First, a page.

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What’s wrong with appliance design?

illndexMostly everythingA short list follows:

1. Most appliances are organized (if you can call it that) around current thinking (if you call what currently passes for thinking…oh, never mind). Since no one appears to have had an original thought about appliance design since there WAS appliance “design,” we’re dealing currently with the same sort of “default level” thinking that has informed the industry, well, forever.

2. Most of them are deep and narrow, versus wide and shallow. This means user access is made difficult as a part of the “design.” Since user access to stored material is the whole point, this might possibly be considered . . . bad.

3. Most of them place all, or a significant portion of their main functional space/surface out of what Panero and Zelnick, in “Human Dimension and Interior Space,” describe as the “zone of easy reach.”  (As an aside, the scope of HDIS is just a tiny bit spellbinding. If there’s anything you want to know about how a human body interacts with a given, if necessarily limited, type of environment, give it a look.)

1. In the case of refrigerators, for example, let’s take a space that’s 72” tall and 36” wide. The zone of easy reach is, for most people, 28” – 78” above finished floor (AFF). We have to allow for the compressor, evaporator and other mechanicals, so if you lose roughly 12” in height for them, lose another 4” in the roof and floor of the usable cavity, you’re left with the space from 16” AFF to 68” AFF. That’s bad enough, as it puts access 16” below the lower minimum height and 10” below the upper maximum height…so we start with a usable space of say 28” lateral, 56” in height and 20” in depth. The location of the space is too low by 16”, but overall, the space is wide enough, and relatively shallow enough, to be usable.

2. EXCEPT…in singular fit of idiocy, whatever nitwits are allowed to decide these things divide the space vertically instead of horizontally. Yes, folks, there we were, with a space that was wide and (relatively) shallow, really easy to use if lower than optimum, all stored items reasonably visible…and we change that, making instead, two compartments which are narrow and deep, AND we’ve made the door swing utterly wrong for the vast majority of users…more on that later.

So, let’s go back . . . ”zone of easy reach” . . . everyone get that? The idea is that you don’t have to bend, or do more than lean laterally one way or the other to reach what you need for a given task.

This concept, applied to kitchen design in a wider way, is what I used to develop the Proximity Kitchensystem ®.

It’s simple, really: if you are performing a specific task, say in wet prep, dismantling a few heads of lettuce and other salad ingredients, each implement you are going to use (sink and faucet, cutting boards, knives, colanders, centrifuge (salad spinner), bowls, perhaps a small container for compost…) should be immediately at hand.

You shouldn’t have to wander around looking for any of them. When we apply this (actual) thinking to the design of an appliance as opposed to a work center (this is known as “drilling down,” in design industry slang) we get the sort of analysis that leads to a bit of outrage, since things could be so much better with almost no effort whatsoever. Of course, we’d all have to actually THINK. I know, annoying, right? It’s practically a civil rights violation.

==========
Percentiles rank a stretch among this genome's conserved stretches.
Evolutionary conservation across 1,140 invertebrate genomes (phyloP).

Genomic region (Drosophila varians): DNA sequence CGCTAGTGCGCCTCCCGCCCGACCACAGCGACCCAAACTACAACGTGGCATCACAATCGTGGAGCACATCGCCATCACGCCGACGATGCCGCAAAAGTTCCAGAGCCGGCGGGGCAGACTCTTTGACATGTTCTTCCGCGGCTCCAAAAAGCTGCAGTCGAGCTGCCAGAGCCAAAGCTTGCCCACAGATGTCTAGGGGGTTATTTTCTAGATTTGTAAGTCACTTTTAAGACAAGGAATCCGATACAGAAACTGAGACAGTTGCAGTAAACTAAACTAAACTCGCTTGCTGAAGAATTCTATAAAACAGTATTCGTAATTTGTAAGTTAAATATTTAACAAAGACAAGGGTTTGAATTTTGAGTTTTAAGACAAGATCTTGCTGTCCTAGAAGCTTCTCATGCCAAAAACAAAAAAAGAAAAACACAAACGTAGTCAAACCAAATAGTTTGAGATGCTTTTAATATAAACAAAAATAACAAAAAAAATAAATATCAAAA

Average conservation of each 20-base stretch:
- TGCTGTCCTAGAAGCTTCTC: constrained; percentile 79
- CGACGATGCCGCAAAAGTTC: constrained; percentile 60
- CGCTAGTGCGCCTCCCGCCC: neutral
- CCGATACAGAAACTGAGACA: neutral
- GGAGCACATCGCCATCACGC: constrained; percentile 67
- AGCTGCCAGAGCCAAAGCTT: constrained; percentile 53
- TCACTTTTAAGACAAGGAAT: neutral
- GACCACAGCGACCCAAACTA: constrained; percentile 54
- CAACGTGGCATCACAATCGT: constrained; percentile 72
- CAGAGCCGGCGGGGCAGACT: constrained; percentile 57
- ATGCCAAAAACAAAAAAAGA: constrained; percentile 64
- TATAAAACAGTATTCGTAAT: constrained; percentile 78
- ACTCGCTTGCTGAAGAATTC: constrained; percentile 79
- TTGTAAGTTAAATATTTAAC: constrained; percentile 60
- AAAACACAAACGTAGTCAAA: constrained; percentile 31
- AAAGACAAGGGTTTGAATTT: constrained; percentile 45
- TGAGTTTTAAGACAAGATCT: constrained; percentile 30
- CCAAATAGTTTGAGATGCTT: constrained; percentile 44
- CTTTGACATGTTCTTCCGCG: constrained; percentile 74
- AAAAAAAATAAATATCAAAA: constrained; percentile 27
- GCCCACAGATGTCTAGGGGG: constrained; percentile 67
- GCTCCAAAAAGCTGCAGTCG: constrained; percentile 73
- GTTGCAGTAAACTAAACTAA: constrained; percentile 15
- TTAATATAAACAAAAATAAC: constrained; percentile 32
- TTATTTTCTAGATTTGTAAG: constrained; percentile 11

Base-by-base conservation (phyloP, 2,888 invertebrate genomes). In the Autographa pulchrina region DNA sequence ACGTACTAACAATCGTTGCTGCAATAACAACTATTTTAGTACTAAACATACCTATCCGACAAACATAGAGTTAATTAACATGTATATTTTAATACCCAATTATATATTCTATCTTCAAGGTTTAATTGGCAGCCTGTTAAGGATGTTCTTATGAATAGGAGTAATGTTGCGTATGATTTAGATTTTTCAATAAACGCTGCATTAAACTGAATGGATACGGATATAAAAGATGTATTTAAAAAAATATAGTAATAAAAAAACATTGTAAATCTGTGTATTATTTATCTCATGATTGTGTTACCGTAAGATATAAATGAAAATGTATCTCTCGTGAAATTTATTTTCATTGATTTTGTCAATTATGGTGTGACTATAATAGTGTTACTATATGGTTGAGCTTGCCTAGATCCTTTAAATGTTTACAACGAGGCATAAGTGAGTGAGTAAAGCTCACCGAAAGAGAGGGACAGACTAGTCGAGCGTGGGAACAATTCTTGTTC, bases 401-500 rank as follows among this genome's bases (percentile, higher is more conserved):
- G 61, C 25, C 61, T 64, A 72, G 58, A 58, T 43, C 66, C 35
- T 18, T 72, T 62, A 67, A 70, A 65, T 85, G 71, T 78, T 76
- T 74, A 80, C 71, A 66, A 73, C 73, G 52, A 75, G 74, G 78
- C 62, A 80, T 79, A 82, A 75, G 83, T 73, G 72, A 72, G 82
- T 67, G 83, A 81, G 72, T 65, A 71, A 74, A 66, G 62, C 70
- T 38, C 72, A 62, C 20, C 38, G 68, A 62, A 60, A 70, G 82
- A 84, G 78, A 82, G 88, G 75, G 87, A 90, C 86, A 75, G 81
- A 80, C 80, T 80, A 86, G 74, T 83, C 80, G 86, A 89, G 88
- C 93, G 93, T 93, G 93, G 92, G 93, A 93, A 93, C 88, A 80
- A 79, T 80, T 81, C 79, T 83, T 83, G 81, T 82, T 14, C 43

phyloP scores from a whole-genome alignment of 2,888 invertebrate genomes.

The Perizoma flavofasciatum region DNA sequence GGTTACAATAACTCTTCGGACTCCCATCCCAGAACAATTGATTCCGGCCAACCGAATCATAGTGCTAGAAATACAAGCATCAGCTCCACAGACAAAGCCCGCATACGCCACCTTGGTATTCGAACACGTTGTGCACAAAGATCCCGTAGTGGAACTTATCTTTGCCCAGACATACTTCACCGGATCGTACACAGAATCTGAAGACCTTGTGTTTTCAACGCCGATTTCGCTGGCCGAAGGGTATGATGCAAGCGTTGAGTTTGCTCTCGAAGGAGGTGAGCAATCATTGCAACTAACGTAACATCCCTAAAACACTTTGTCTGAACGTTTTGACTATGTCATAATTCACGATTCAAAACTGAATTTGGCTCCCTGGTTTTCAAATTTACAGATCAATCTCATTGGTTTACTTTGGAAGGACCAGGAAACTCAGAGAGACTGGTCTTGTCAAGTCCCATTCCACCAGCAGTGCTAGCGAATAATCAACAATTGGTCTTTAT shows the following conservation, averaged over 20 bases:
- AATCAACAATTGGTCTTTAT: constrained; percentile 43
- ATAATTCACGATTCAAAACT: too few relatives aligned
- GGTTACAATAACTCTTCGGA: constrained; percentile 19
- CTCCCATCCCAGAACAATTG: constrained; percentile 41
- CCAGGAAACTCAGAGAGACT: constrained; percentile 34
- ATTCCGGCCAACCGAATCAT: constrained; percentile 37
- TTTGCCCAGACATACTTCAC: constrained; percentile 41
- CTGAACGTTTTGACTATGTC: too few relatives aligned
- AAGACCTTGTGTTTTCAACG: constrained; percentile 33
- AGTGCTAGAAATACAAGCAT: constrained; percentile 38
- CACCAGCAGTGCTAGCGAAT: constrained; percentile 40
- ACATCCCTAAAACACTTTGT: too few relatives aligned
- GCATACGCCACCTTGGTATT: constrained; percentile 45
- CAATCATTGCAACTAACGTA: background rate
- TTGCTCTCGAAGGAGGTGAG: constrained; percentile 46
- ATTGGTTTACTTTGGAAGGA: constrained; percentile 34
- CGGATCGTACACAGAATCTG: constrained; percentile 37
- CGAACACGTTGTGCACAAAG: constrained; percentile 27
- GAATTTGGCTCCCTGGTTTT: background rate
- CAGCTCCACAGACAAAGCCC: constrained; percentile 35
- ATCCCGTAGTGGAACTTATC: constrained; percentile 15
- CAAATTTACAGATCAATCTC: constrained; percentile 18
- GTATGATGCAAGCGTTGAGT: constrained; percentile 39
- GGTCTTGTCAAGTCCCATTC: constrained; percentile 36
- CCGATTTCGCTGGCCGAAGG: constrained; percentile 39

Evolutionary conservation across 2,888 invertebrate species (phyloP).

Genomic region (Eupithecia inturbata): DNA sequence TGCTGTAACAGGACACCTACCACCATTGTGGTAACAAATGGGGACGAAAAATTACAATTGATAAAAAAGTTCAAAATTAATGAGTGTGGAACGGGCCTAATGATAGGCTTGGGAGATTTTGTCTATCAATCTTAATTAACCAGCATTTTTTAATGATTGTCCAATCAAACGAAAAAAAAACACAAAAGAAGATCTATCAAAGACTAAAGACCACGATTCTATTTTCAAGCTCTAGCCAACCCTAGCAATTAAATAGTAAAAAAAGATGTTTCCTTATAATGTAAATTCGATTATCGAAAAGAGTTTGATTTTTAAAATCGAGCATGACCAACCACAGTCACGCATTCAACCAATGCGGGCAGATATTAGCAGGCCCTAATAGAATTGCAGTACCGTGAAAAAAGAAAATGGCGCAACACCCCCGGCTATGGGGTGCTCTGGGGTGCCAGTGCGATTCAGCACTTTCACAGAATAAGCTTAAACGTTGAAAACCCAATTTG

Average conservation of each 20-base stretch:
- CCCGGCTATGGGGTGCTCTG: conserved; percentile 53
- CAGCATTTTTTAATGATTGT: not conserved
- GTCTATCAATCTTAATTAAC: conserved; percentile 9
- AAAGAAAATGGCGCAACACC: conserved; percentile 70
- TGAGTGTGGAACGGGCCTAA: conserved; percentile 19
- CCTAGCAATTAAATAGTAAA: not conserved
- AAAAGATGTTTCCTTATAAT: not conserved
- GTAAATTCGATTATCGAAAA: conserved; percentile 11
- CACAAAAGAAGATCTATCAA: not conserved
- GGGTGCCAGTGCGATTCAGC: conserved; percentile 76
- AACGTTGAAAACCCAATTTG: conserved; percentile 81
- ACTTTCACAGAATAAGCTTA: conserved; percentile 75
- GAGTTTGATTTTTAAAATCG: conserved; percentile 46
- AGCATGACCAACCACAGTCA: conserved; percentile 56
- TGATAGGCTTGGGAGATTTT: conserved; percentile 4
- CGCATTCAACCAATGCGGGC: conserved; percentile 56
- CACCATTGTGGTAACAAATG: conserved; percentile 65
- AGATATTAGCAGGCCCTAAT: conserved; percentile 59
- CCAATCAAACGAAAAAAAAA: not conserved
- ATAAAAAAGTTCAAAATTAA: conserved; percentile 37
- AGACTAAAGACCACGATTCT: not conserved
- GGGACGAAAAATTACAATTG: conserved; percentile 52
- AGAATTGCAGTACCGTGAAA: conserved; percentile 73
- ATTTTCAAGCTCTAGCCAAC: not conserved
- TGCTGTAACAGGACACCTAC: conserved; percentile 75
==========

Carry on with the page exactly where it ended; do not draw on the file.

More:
Effectively I’m talking about laziness on the part of designers, manufacturers and consumers, for that matter.

Back to my little diatribe…

Now take door swing. Again, you have a cold storage appliance (fridge/freezer) which is nominally 36” wide, and we have a choice, in the design process, of dividing the functions from each other vertically or horizontally. I’ve already eliminated the vertical division for anyone with more intelligence than a newt, so let’s talk about where we’re going to put the freezer and the fridge in relation to each other. Freezer bottom, fridge top, any questions? OK, fine: because you’re in and out of the fridge numerous times in a given prep session, the freezer, much less often. So, most often used, closer proximity. It’s simple.

Good (read: functionally intelligent) design dictates a single fridge door at the end of a counter. This way, the door swings away from the counter, the user steps into the temporarily created 90º storage footprint with the door storage on one side and the storage inside the fridge on the other. The natural movement as one steps back, having retrieved the needed material, is to pivot and place the material on the immediately available counter, away from the fridge.

Now let’s go back to the vertical division for a second . . . not only does it create stupid (narrow and deep) spaces for storage and access, it also (in a deluxe extra bonus offering of “we’ve-been-this-stupid-for-this-long-why-should-we-change-now” thinking) puts a door directly, perfectly and obviously in the way of the natural movement from storage to use.

Regardless of which end of the counter you put the fridge on; it’s wrong either way.

Tune in next time for solutions . . .


proximity_story_pete_walker-150x150.jpgMr. Walker is a nationally recognized professional  and has created functional and aesthetic modern living environments for more than 400 clients, in addition to having designed over 3000 kitchens in 33 years of professional practice.
He continues to develop the proximity | kitchensystem.   Pete is happy to take questions, comments and critique.  You can reach Pete through his email address: pete@proximitykitchen.com, or visit the website at www.proximitykitchen.com

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